Acute Myelogenous Leukemia, also called Acute Myeloid Leukemia
If you or a loved one has been diagnosed with AML the cause may not be a natural one. AML has been associated with workers in many industries that work with Benzene solvents and petroleum. Workers who have been exposed may be at risk for this very rare form of cancer. Contact us today for a free evaluation of your potential legal case.
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About AML and its Causes
Acute myelogenous leukemia (know as AML, acute myeloid leukemia or acute nonlymphocytic leukemia) is a blood cancer that develops in specific types of white blood cells (granulocytes or monocytes). White blood cells are used by the body to fight infections.
The blood cells affected granulocytes and monocytes, are created from stem cells (hematopoietic stem cells that will turn into different blood cells). These cells have the ability to develop into different kinds of blood cells. These blood-stem cells originate in a person's bone marrow which creates blood cells.
Granulocytes. The Granulocytes cells carry enzyme granules inside themselves. They use these enzymes to attack and destroy foreign bacteria. granulocytes are further sub-divided into three distinct cell types called: neutrophils, basophils, and eosinophils.
Each of these cell types has a specific role in preventing infections. The neutrophils cells are designed to destroy bacteria, basophils are used to regulate allergic and inflammatory situations, eosinophils generally attack parasites.
Monocytes. Monocytes are more different white cells that turn into macrophages. A macrophages is a monocyte that exits the bloodstream to enter into body tissues. Macrophages explore body tissue seeking out and destroying bacteria . In healthy individuals, white blood cells grow in the bone marrow, perform their tasks properly and when finished die and are replaced by healthy new cells.
When Acute Myelogenous Leukemia develops, ( and other types of acute leukemia) white blood cells do not grow properly. Because of some change or damage to their genetic material or DNA that scientists do not fully understand, the cells are prevented from growing beyond at certain point early in their development, and they cannot differentiate into functional types of white cells.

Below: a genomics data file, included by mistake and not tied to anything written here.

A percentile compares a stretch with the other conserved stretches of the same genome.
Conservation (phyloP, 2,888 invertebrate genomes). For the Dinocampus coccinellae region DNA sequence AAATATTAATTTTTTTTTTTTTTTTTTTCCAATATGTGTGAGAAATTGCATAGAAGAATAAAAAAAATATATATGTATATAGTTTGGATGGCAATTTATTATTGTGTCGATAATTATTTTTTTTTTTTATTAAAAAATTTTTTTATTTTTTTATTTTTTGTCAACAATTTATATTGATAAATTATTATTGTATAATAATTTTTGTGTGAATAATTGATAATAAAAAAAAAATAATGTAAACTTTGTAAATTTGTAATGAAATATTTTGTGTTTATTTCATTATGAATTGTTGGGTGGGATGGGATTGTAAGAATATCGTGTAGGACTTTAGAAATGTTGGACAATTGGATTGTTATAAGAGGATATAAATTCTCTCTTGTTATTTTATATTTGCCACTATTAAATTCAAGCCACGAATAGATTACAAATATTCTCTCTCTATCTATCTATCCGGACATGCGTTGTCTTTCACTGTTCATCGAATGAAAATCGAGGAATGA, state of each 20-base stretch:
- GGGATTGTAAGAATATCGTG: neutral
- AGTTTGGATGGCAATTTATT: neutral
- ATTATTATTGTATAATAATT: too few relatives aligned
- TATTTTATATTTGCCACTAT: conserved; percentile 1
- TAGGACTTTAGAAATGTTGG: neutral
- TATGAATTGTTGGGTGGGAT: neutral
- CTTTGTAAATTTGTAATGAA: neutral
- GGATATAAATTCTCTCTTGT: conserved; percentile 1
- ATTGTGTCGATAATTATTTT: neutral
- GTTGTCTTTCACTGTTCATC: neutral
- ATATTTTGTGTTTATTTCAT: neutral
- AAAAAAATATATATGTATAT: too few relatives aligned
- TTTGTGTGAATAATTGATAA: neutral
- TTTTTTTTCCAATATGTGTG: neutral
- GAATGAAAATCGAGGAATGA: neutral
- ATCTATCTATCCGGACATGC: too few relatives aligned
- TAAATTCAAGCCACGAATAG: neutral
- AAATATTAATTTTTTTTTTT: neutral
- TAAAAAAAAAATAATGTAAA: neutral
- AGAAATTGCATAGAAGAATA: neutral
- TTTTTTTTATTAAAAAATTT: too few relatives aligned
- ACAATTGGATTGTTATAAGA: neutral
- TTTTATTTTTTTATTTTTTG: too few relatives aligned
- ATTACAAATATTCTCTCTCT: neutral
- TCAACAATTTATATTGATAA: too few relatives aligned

These undeveloped leukemic cells, instead of helping the body, invade it. The cells quickly reproduce in the bone marrow edging out the production of normal red and white blood cells normally produced there. Since the leukemia cells prevent the production of healthy cells, patients with AML get anemic, they have a lack of oxygen-carrying red blood cells; they are prone to infections because they do not have disease fighting white blood cells; they also bruise and bleed easy, because their body doe snot produce enough platelets, the part of the blood that helps in blood clotting and healing. Leukemic cells may also invade other organs.
AML is a common form of leukemia in adults. More than 10,000 adults are diagnosed each year in the United States. The average age of people diagnosed with AML is 65. AML affects more men than women, and is slightly more common among whites than blacks. By far the greatest risk factor in getting this type of leukemia is exposure to chemicals such as Benzene. If you believe you, or someone you know, has developed this disease as a result of working with or being exposed to Benzene, you should contact a lawyer to discuss possible legal claims.
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